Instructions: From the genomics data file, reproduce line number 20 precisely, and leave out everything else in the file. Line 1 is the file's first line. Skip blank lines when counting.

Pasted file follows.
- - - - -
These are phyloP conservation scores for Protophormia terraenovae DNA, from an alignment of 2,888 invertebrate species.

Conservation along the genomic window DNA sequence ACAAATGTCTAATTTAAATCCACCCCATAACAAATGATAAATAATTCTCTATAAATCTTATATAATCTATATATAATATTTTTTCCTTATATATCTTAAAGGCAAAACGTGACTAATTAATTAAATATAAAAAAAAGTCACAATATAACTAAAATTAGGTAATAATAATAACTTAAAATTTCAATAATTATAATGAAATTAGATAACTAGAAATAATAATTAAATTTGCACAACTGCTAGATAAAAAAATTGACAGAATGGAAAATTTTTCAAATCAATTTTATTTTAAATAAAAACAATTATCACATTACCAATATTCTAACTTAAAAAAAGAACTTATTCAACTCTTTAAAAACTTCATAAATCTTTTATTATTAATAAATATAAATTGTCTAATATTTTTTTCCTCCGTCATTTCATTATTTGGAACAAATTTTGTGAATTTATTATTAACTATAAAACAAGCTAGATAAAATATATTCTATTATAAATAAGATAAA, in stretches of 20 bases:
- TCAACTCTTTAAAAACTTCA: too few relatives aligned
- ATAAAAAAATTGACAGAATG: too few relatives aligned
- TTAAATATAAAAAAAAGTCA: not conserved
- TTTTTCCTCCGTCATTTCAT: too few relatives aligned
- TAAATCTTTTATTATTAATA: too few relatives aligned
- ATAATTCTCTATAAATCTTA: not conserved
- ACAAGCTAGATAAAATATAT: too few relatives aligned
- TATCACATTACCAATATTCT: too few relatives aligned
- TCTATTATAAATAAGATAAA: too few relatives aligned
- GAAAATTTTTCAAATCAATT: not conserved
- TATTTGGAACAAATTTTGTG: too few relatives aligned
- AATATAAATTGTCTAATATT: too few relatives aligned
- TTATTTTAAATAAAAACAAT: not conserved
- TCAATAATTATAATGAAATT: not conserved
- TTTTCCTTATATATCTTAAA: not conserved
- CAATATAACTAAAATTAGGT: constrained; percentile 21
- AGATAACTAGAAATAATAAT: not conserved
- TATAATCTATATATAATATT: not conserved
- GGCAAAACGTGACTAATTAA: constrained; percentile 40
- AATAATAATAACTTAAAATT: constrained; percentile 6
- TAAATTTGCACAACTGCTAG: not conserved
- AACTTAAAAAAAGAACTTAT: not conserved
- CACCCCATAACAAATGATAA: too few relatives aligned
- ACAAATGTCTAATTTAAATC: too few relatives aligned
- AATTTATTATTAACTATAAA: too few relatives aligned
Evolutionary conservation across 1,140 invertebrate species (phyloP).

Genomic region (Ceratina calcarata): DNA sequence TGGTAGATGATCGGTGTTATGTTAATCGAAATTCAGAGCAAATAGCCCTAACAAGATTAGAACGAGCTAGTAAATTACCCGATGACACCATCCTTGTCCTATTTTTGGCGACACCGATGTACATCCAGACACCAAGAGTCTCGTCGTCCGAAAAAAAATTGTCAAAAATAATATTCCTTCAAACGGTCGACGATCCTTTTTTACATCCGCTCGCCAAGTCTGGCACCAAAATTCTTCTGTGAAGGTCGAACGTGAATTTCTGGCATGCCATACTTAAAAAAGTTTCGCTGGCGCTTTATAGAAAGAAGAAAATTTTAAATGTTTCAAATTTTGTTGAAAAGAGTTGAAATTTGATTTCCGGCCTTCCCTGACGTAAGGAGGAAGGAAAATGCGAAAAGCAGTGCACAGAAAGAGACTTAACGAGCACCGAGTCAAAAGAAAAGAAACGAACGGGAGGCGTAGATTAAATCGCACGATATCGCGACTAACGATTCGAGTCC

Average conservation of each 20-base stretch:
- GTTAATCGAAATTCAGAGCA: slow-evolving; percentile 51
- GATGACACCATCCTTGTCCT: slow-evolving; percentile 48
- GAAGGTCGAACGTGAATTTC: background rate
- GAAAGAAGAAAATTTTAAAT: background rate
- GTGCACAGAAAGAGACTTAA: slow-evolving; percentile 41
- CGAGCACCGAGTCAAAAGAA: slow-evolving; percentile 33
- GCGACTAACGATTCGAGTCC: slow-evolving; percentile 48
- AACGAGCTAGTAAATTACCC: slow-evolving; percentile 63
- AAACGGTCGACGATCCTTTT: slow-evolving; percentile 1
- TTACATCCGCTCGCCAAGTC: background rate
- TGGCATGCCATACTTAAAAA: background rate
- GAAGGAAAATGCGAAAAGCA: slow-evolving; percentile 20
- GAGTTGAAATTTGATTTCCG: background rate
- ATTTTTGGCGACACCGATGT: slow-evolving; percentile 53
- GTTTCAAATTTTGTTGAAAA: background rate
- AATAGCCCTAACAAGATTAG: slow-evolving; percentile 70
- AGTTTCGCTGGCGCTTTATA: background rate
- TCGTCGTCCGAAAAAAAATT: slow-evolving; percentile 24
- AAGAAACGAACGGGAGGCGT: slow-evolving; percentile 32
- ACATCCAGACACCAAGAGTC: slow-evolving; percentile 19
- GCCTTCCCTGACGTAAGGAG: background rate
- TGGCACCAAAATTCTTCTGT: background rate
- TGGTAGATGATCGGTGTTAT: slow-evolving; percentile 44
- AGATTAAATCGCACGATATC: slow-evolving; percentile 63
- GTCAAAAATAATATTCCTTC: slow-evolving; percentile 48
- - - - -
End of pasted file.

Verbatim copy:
- TATAATCTATATATAATATT: not conserved